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Whose war is it?

The U.S. commitment to Iraq will depend on Iraqis' commitment to their country and one another.

December 03, 2006

AMERICAN TROOPS must not be allowed to become helpless bystanders in Iraq's civil war. Nor can they become co-conspirators with a government intent on taking sides in this civil war. These two axioms should guide the Bush administration's Iraq policy in the weeks and months ahead.

The endgame to the administration's Mesopotamian adventure may be in sight, but the timeline cannot be dictated by U.S. electoral politics -- whether the triumph of the Democrats last month or the needs of Republican presidential hopefuls in 2008. It should depend on the military and political situation on the ground in Iraq.

U.S. troops should remain in that country, but only as long as the Iraqi government is willing and able to stay above the sectarian fray. Indeed, despite talk in Washington of troop reductions, a short-term increase in the number of U.S. troops may be necessary to help turn the tide on the streets of Baghdad and elsewhere in the country. U.S. troops may have to become even more involved in fighting the Sunni/Al Qaeda insurgency directly and in disarming Shiite militias. But they should only do so if the fledgling Iraqi government proves itself an ally committed to building a state that represents all Iraqi factions.

Iraq's commitment, and America's

That question -- what exactly is Iraq's government willing and able to do? -- provided the dramatic backdrop to last week's meeting in Jordan between President Bush and Iraqi Prime Minister Nouri Maliki. Bush's insistence that Maliki is the "right guy" to lead Iraq was belied by his own national security advisor, Stephen Hadley, who, in a memo leaked to the New York Times, wondered whether Maliki is simply too weak to crack down on the Shiite death squads run by his supporters, or whether he is unwilling to so do.

It's time to find out the answer. We don't know exactly what Bush told Maliki in private, but we hope he told him to clean up his Interior Ministry and to start arresting Shiite death squad leaders. U.S. forces might also execute -- or at least threaten to execute -- the outstanding arrest warrant on murder charges for Muqtada Sadr, who controls one of the largest Shiite militias and is now boycotting the government. Maliki needs to break with Sadr if he is to be a credible leader in the eyes of moderate Sunnis, and the U.S. needs to take on Sadr if it is to continue imploring neighboring Sunni nations to help bring stability to Iraq.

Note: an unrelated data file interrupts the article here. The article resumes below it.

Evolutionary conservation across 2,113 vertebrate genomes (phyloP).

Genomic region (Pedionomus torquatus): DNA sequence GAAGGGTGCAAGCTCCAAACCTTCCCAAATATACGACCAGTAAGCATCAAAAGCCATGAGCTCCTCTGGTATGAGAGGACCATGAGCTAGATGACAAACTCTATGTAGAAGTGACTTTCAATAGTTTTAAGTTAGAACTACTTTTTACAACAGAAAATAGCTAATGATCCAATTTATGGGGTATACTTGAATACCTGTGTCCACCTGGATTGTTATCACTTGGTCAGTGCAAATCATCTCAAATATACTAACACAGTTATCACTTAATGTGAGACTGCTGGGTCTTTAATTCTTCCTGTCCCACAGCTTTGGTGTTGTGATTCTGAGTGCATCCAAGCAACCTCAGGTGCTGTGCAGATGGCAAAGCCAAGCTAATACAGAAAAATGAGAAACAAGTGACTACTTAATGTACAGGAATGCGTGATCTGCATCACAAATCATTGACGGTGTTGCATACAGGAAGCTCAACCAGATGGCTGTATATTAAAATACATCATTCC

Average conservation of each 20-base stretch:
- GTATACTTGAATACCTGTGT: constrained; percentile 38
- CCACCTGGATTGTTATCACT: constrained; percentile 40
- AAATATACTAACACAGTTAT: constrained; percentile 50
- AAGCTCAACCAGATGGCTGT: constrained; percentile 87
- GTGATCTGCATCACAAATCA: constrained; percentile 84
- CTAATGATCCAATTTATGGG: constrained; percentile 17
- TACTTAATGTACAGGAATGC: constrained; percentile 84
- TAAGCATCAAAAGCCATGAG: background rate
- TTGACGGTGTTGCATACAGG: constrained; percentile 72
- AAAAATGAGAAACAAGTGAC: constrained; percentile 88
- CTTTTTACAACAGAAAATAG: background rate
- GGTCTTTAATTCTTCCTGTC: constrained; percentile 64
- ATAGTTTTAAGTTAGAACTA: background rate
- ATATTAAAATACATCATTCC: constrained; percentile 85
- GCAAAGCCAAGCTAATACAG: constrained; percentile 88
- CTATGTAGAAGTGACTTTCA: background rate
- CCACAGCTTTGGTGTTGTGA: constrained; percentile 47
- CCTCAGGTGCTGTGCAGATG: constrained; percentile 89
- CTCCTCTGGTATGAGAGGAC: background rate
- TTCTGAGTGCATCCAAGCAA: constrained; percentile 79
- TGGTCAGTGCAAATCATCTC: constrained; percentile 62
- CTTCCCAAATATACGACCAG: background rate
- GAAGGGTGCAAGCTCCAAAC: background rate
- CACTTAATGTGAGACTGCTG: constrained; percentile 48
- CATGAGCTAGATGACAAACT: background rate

At the same time, U.S. forces must redouble their efforts to arrest the Sunni terrorists whose atrocities have so provoked the Shiites. Their leaders should be tried and punished; an end to impunity on both sides could help quell vigilantism and help erase the perception that U.S. forces are becoming bystanders to sectarian slaughter.

Security remains the necessary condition to the political development of a representative government, and an all-out civil war may soon make Iraqis yearn for the terrible old days of Saddam Hussein. Time is running out for the U.S. and Maliki to restore order.

Maliki has promised that Iraqi troops will be ready to take over from the U.S. within six months. Whether that's realistic or not, it's hard to imagine that the U.S. has any more time than that to improve matters. Bush needs to use the leverage gained by those 140,000 U.S. troops in Iraq to pressure Sunnis and Shiites into peace.

Meanwhile, Bush could make the best use of the growing calls for withdrawal from Iraq to hint to Iran and Syria, very privately, that he might do just that. At the moment, Damascus and Tehran can afford to be spoilers, watching the U.S. bleed in Iraq while (so far) being spared the potentially chaotic consequences of a U.S. withdrawal. Suggestions that Saudi Arabia and Jordan might intervene to protect their Sunni brethren if an Iranian-backed Shiite Iraqi government were to rise in Baghdad, possibly triggering a regional conflagration, should give all sides pause.

These steps could bring pressure to bear on Sunnis, Shiites and Kurds to hammer out a new internal political compact that would keep Iraq intact but provide more local autonomy to deal with sectarian tensions. It would necessarily include a long-overdue deal to divide up the nation's oil wealth. Civil wars rarely end at the negotiating table until one side is defeated, or realizes it soon will be, or until stalemate or exhaustion sets in. That may also prove true in Iraq. But there is still time for the living to change history.

We recognize that none of this adds up to a tidy, satisfying road map; there are no easy exits from a quagmire. The quandary for Bush, in some senses ironic, is that the mission of removing Hussein and of turning the nation of Iraq over to its people has been accomplished -- but the outcome is still disastrous.

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